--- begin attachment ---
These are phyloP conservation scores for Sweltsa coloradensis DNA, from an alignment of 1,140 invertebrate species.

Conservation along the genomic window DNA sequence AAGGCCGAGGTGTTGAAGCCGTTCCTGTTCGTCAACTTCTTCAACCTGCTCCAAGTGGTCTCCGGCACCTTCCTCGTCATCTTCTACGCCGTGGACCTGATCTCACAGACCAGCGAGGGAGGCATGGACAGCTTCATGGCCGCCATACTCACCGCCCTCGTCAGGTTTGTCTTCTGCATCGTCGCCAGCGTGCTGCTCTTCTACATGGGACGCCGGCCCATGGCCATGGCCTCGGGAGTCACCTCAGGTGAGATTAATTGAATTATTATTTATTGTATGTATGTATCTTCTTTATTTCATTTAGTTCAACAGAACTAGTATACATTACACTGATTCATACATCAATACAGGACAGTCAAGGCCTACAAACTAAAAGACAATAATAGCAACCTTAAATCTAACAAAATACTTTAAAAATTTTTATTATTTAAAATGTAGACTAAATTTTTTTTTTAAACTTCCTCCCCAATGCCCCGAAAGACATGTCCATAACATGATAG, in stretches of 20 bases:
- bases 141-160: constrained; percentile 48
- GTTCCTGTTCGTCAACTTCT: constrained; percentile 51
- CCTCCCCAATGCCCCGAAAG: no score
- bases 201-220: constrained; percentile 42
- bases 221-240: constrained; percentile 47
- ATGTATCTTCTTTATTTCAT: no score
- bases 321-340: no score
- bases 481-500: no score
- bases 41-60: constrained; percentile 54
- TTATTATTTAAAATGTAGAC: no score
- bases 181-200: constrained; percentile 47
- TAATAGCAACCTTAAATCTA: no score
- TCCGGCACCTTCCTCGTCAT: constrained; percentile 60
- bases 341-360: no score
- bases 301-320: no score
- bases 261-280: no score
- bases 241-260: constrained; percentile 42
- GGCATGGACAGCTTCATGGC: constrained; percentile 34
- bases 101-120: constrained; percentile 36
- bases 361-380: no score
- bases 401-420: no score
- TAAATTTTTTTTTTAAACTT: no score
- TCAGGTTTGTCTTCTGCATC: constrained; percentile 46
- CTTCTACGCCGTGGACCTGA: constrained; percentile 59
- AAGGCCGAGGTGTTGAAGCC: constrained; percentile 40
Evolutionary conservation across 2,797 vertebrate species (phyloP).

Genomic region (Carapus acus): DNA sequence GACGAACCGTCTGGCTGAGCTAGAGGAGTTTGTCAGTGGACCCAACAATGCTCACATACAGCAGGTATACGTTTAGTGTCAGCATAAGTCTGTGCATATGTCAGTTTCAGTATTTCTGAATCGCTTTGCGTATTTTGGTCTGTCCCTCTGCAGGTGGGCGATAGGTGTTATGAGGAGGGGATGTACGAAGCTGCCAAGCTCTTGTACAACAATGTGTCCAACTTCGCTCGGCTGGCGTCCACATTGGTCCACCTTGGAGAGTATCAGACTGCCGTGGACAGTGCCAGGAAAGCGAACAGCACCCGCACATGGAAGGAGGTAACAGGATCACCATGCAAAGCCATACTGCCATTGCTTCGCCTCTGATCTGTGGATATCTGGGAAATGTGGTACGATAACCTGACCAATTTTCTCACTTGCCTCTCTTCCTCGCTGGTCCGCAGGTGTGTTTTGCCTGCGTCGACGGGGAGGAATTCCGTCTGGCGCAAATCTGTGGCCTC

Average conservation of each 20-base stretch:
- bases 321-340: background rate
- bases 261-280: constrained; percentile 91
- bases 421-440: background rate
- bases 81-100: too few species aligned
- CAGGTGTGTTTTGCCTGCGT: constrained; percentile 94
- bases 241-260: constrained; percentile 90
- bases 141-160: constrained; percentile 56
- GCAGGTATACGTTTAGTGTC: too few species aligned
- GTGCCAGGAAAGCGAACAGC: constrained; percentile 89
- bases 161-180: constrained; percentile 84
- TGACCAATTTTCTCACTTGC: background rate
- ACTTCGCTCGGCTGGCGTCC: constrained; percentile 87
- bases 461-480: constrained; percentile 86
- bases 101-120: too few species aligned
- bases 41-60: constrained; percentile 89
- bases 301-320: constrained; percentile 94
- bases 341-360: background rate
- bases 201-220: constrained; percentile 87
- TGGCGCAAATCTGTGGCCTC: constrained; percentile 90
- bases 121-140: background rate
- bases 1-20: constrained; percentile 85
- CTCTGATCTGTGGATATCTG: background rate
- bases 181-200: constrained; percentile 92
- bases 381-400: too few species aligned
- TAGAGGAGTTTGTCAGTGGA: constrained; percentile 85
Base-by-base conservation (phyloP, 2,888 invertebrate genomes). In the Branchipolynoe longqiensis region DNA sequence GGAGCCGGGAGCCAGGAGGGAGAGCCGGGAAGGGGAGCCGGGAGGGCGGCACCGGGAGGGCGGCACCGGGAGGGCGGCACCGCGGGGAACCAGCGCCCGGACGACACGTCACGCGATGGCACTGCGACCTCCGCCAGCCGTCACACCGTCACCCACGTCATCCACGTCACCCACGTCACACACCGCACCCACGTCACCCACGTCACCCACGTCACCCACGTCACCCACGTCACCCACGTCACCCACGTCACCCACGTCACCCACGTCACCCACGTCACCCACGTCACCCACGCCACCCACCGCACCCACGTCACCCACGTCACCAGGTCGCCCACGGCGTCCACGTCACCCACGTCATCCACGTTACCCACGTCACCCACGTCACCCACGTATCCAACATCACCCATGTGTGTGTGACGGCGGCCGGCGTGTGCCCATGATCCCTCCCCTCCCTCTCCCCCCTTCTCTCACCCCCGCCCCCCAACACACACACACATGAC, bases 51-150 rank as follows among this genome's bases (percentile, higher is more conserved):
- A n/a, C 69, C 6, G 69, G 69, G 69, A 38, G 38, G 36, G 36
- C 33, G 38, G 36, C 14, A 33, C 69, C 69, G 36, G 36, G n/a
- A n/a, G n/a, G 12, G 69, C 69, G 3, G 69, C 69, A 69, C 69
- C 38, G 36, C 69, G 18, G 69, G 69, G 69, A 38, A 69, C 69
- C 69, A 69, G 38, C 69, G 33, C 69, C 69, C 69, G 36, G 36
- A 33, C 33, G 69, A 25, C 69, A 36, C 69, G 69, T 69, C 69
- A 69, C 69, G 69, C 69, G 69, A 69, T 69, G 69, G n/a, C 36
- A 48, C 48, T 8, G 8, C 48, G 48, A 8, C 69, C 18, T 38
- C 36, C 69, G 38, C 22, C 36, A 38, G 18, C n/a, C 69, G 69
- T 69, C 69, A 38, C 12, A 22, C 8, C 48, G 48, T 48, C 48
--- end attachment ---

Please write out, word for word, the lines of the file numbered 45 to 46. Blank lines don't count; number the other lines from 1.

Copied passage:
- bases 41-60: constrained; percentile 89
- bases 301-320: constrained; percentile 94